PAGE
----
Concealed Carry

Illinois has officially become the final state allowing residents to conceal and carry of firearms. On the final day of the federal deadline, lawmakers overruled Governor Pat Quinn’s tougher restrictions and passed the state’s first concealed carry law.

House Bill 183 allows residents and businesses to prohibit use in their establishments, and guns are not allowed in schools, parks, libraries or mass transit vehicles.

“I got emails from both sides of the issue where nobody’s really happy. Usually when that occurs there must be a compromise involved,” said Mike Connelly, Illinois Senator, 21st District.

Two stipulations Quinn lost were limiting only one gun at a time and banning them in establishments that serve alcohol.

Mayor George Pradel, who’s also the city’s Liquor Commissioner, says he doesn’t see the new law as an issue for Naperville.

“I as a former police officer feel like we’ll be able to work with that. I think the results here will be a lot different than a big city like Chicago, I think that’s going to hit them hard, but not in a suburb like this where people are reasonable and they also know the law,” said Pradel.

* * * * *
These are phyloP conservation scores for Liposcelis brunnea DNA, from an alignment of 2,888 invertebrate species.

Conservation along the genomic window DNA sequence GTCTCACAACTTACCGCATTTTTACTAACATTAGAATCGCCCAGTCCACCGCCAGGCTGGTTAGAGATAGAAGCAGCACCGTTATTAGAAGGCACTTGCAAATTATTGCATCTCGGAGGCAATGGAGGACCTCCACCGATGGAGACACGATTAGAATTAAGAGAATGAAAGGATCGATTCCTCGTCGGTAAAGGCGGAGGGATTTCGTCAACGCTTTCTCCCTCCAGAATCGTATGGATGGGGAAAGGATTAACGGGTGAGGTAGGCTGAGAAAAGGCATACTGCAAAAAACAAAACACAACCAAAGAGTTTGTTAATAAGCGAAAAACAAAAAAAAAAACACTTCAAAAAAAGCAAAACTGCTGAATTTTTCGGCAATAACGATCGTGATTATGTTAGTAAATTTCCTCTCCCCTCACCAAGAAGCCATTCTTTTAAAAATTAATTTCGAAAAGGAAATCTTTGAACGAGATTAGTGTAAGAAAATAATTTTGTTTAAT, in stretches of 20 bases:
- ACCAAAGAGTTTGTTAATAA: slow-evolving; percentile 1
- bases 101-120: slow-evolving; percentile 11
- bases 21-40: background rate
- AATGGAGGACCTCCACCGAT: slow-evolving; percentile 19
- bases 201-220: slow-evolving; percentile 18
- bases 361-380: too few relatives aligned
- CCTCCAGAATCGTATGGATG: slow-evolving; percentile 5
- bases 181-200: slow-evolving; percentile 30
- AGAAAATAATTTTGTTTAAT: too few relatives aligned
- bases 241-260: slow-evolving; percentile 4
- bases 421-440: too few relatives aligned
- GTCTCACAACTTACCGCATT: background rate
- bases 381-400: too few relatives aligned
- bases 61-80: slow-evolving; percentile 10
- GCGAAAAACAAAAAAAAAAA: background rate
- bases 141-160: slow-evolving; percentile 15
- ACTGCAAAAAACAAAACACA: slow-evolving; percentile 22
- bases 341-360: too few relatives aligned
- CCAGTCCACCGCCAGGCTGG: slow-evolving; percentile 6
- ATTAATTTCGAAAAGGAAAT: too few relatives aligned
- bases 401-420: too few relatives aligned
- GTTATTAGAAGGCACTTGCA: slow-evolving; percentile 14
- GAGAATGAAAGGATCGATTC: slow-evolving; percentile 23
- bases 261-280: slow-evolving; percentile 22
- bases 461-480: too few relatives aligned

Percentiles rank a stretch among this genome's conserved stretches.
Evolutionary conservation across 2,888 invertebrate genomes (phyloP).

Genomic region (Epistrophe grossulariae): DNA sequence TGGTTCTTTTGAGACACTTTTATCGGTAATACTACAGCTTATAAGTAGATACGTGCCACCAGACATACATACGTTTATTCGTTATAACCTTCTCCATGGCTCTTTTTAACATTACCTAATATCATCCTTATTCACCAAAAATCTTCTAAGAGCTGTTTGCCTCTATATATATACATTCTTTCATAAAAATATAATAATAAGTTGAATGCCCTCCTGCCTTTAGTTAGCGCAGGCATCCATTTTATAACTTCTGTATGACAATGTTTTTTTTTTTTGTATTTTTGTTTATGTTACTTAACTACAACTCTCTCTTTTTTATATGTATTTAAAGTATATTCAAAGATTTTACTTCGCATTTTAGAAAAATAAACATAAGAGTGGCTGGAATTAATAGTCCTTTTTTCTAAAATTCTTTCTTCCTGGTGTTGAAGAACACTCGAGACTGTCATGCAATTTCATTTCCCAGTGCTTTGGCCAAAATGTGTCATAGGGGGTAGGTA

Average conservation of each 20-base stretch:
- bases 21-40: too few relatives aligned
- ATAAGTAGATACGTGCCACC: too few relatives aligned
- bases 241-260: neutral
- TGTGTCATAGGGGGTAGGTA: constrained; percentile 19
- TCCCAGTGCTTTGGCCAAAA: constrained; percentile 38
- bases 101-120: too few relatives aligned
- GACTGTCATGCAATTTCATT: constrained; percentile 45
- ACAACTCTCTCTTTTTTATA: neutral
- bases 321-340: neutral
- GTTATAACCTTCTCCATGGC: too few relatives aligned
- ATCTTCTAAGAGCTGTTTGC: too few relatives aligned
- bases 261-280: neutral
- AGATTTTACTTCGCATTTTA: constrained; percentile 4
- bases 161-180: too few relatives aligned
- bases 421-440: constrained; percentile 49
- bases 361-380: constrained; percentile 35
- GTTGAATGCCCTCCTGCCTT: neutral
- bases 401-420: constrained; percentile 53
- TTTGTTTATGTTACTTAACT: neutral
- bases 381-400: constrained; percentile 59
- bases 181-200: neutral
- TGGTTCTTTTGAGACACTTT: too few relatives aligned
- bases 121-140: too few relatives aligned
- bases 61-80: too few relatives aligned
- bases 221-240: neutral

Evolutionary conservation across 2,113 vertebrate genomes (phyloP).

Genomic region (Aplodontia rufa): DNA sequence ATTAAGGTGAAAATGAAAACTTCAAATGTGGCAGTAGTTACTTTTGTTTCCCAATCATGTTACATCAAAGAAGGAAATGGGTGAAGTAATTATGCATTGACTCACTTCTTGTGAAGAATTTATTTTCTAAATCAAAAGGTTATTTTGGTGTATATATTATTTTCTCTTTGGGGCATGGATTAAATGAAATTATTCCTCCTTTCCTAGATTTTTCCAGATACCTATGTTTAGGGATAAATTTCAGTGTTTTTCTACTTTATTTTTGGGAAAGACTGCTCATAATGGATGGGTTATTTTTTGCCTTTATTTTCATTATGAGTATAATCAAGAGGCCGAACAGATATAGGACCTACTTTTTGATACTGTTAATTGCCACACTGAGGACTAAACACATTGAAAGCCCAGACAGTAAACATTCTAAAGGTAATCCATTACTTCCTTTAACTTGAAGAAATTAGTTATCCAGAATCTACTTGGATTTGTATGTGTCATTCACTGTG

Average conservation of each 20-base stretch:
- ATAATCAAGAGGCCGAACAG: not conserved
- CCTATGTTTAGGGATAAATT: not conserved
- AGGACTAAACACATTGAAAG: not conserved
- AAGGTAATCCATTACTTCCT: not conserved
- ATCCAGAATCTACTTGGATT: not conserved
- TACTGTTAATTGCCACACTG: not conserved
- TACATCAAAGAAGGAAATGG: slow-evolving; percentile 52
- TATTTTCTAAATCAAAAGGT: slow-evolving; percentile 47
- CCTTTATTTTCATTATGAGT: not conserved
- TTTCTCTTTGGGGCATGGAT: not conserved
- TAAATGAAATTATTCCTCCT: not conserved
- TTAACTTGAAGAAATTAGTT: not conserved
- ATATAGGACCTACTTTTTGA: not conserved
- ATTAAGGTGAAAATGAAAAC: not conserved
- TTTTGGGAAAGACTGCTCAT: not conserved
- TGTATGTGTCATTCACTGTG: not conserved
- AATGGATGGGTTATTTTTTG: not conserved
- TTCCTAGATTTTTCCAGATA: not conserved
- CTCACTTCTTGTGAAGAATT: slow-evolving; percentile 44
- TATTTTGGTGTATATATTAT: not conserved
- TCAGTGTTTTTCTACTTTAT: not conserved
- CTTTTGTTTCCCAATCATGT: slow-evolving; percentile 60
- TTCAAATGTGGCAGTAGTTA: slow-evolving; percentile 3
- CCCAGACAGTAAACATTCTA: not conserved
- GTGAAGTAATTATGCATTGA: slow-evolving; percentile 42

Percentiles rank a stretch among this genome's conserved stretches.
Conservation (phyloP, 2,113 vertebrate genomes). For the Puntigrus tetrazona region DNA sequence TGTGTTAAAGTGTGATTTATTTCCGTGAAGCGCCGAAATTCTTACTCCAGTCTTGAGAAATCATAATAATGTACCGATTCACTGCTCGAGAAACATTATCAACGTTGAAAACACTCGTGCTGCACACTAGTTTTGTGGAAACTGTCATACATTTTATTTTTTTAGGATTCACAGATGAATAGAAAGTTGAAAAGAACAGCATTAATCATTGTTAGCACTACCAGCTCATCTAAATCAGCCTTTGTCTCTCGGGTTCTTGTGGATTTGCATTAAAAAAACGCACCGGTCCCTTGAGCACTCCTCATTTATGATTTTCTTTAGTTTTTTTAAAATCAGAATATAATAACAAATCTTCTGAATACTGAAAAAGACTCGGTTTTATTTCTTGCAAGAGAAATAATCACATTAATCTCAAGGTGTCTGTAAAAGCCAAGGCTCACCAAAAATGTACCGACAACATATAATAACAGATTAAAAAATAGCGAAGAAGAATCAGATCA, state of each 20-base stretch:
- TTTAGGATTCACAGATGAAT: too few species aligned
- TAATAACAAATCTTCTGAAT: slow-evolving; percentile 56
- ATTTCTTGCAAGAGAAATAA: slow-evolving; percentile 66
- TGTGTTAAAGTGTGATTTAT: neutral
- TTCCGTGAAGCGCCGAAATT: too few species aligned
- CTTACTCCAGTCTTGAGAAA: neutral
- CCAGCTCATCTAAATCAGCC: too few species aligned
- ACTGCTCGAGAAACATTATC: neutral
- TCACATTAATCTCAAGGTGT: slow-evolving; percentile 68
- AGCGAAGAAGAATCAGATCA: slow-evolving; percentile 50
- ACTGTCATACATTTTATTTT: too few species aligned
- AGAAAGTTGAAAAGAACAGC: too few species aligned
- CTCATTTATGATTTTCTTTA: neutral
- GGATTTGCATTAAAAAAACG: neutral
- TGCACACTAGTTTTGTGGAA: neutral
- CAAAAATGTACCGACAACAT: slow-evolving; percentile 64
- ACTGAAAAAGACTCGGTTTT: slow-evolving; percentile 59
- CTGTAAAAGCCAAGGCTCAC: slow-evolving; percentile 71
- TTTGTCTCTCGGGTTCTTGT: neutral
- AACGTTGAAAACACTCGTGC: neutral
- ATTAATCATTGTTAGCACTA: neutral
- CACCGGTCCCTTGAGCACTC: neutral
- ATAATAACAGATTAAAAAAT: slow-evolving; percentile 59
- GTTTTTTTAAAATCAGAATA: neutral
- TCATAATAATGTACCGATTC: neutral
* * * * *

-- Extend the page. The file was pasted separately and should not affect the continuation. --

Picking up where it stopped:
Connelly says to expect multiple trailer bills to follow, giving more specific restrictions.

Illinois residents still have mixed opinions on becoming the 50th state allowing the law.

Absolutely we need it. I mean hello everyone else has it,” said Roxanne Petro, Plainfield Resident.

“I don’t see a problem with it if you have the right credentials. The bad guys are going to have them anyway,” said William Bates, Montgomery Resident.

I think it’s going to cause more crime, I think it’s dangerous. There are some people that are responsible, but there are too many people that aren’t responsible,” said Karen Francis, Naperville Resident.

Other than I think it’s the constitutional right, which is basically the law of the land. I think that that is important that Illinois is finally living up to the law that this country was based on,” said Mark Davis, Naperville Resident.

“I’m against concealed carry. I just think it’s dangerous. I think you should be able to see what’s approaching you or who’s approaching you,” said Clara Talkowsky, Morton Grove Resident.

However, don’t start carrying around your weapons just yet, the Illinois State Police now have six months to figure out the permit process. Those interested in applying will have to pay a $150 fee and take 16 hours of mandatory training.


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